The study findings, published in a recent issue of Urologic Nursing, underscore the need for health-care practitioners to educate their patients about the physical and psychological effects the surgery will have on their everyday lives.

“The effects of this treatment are quite immediate and can lead to depression and frustration,” said Bryan Weber, Ph.D., A.R.N.P., an assistant professor in the UF College of Nursing and the study’s lead author. “After an initial diagnosis of prostate cancer, men may be so focused on eradicating the disease that they don’t realize the effects the treatment will have on their quality of life, both for them and their families.”

read more | 697 reads

Pros, cons of drug proven to prevent prostate cancer should be considered, researchers recommend
By Dross at 2008-01-21 21:35
 

DALLAS – Jan. 21, 2008 – Findings by UT Southwestern Medical Center researchers encourage men to weigh both the potential benefits and side effectsterm of the drug finasteride before taking it to prevent prostate cancer.

In today’s online issue of Cancer, UT Southwestern doctors analyzed data gathered by the National Cancer Institute’s Prostate Cancer Prevention Trial, or PCPT. The trial, which began in October 1993, was designed to test whether finasteride could prevent prostate cancer in men 55 years of age and older. It was stopped early in June 2003 when an analysis showed that finasteride reduced the risk of developing prostate cancer by 25 percent.

read more | 1111 reads

New gene test for prostate cancer at hand
By Dross at 2008-01-18 00:03
 

At present, men with suspected prostate cancer are identified mainly using what are known as PSA tests. However, the test has a relatively low sensitivity and better methods are needed.

"In the near future, it will be possible to combine PSA tests with simple genetic tests," says Professor Henrik Grönberg at Karolinska Institutet. "This means that fewer men will have to undergo unnecessary biopsies and that more prostate cancer diagnoses can be made."

It has long been known that prostate cancer is partly caused by inherited factors, which makes some men more likely to develop the disease than others. Five relatively common gene variants that affect this risk have so far been identified. However, each of these variants affects the risk only marginally, and knowledge of them has been of no real benefit to individual patients.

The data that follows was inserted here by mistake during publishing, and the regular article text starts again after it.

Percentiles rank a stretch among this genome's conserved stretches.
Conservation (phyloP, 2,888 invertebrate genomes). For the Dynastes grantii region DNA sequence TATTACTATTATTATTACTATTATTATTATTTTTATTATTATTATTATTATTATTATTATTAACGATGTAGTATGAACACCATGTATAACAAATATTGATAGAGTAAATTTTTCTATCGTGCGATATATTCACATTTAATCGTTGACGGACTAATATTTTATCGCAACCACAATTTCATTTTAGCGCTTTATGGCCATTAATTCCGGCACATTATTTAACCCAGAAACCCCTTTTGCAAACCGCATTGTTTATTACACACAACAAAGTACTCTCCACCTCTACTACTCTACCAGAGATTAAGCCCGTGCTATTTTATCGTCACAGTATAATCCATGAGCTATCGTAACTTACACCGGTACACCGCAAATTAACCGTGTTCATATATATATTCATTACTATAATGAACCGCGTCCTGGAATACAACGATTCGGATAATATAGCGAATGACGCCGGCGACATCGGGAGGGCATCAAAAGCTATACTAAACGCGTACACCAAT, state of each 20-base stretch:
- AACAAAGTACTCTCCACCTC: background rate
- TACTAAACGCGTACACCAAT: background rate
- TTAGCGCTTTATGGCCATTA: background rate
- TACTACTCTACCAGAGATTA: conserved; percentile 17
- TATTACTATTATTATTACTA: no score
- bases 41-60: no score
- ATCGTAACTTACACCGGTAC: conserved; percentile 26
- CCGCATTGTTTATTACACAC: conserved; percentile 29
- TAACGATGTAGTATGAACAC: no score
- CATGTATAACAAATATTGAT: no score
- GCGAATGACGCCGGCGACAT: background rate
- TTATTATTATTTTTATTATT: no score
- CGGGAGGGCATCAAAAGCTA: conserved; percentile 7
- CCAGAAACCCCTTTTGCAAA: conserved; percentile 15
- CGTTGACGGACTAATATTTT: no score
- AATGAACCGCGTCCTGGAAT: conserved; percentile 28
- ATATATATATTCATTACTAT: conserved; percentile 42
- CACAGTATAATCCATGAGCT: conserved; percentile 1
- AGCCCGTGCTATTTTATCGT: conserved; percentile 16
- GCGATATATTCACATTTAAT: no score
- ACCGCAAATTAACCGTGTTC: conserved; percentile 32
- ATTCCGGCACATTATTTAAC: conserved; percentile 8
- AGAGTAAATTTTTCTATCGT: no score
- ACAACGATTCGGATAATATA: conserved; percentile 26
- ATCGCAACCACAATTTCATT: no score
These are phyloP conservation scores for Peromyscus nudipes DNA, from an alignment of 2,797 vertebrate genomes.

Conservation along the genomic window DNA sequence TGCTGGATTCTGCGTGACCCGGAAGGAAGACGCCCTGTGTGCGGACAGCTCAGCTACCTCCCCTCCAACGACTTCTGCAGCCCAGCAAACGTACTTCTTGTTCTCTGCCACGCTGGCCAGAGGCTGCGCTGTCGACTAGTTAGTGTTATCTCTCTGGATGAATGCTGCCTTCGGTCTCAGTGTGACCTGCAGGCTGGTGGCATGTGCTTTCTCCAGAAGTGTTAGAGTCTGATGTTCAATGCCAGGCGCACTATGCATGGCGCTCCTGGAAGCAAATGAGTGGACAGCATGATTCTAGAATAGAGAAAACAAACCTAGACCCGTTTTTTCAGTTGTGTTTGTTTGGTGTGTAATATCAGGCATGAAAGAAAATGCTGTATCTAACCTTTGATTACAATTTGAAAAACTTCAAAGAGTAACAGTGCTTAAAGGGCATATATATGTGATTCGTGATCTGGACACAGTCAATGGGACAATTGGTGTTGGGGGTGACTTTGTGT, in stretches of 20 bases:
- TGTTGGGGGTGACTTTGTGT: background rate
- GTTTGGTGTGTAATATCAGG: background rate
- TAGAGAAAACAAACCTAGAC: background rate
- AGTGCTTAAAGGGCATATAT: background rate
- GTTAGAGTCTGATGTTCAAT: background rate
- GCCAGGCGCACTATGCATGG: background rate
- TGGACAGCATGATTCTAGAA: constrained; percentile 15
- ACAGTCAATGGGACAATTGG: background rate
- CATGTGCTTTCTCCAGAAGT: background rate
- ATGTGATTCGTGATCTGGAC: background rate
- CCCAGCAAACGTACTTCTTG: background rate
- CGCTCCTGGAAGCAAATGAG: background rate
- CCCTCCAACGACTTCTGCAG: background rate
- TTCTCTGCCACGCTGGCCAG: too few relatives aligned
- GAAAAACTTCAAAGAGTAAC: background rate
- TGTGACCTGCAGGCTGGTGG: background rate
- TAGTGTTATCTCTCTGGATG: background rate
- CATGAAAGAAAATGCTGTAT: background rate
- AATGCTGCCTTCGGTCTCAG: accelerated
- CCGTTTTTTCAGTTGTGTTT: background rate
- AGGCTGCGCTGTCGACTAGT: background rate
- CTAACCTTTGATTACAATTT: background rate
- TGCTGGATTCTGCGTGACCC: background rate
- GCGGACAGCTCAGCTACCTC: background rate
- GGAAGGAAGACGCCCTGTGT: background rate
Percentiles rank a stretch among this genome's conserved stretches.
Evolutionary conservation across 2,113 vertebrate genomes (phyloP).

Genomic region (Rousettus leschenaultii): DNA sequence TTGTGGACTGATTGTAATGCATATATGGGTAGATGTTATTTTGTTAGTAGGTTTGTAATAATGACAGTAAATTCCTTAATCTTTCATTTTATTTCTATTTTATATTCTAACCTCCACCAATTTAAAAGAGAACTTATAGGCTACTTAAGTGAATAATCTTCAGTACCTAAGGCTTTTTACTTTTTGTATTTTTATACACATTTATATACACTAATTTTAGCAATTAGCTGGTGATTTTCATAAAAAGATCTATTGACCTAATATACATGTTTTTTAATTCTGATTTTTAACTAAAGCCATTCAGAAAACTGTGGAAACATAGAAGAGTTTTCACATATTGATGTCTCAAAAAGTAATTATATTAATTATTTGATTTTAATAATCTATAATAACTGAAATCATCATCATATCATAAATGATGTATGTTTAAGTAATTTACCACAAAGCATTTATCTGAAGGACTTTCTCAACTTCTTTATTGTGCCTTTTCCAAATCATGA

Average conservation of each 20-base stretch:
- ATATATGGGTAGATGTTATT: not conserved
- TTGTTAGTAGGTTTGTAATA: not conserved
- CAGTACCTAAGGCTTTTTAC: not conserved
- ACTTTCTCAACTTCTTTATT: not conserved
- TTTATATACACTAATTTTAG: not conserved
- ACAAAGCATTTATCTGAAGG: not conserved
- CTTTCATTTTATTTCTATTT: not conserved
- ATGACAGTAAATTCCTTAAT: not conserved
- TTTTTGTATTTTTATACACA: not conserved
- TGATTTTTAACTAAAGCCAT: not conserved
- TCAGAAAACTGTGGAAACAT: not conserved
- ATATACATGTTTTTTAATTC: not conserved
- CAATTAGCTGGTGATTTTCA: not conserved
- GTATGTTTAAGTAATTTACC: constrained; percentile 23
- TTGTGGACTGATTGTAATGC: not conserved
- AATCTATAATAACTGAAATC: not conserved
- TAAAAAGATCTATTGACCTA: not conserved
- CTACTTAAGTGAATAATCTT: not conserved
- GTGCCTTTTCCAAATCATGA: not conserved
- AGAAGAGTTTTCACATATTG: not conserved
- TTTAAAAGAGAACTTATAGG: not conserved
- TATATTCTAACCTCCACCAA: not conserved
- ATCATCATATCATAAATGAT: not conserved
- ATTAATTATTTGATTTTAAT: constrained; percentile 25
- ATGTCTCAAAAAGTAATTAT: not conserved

read more | 878 reads

SGX Initiates Phase I Trials for SGX523 for Breast, Colon, Prostate
By Dross at 2008-01-17 02:02
 

SGX Pharmaceuticals, Inc. (NASDAQ:SGXP) today announced that it has opened enrollment in two Phase I studies, with the first patient being treated on January 14, 2008. The Phase I studies are designed to evaluate the safety, tolerability and pharmacokinetic profile of SGX523, an internally developed, orally-bioavailable, small molecule inhibitor of the cMET receptor tyrosine kinase.

The Phase I clinical trials are open-label, dose escalation studies of SGX523 administered orally to patients with advanced cancer who have either failed standard therapy or for whom no standard therapy exists. The studies are designed to explore two dosing regimens in parallel. The continuous dosing trial will have continuous uninterrupted twice daily dosing with patients being evaluated every 28 days for continuation of treatment. The intermittent dosing schedule will implement twice daily dosing on a 14 days on/7 days off therapy schedule, cycling every 21 days. In both protocols, patients may continue on therapy for up to 12 months as determined by the patient's response and tolerance to SGX523.

read more | 2351 reads

Hormonal dietary supplements might promote prostate cancer progression
By Dross at 2008-01-15 21:14
 

DALLAS – Jan. 15, 2008 – Hormonal components in over-the-counter dietary supplements may promote the progression of prostate cancer and decrease the effectiveness of anti-cancer drugs, researchers at UT Southwestern Medical Center have discovered.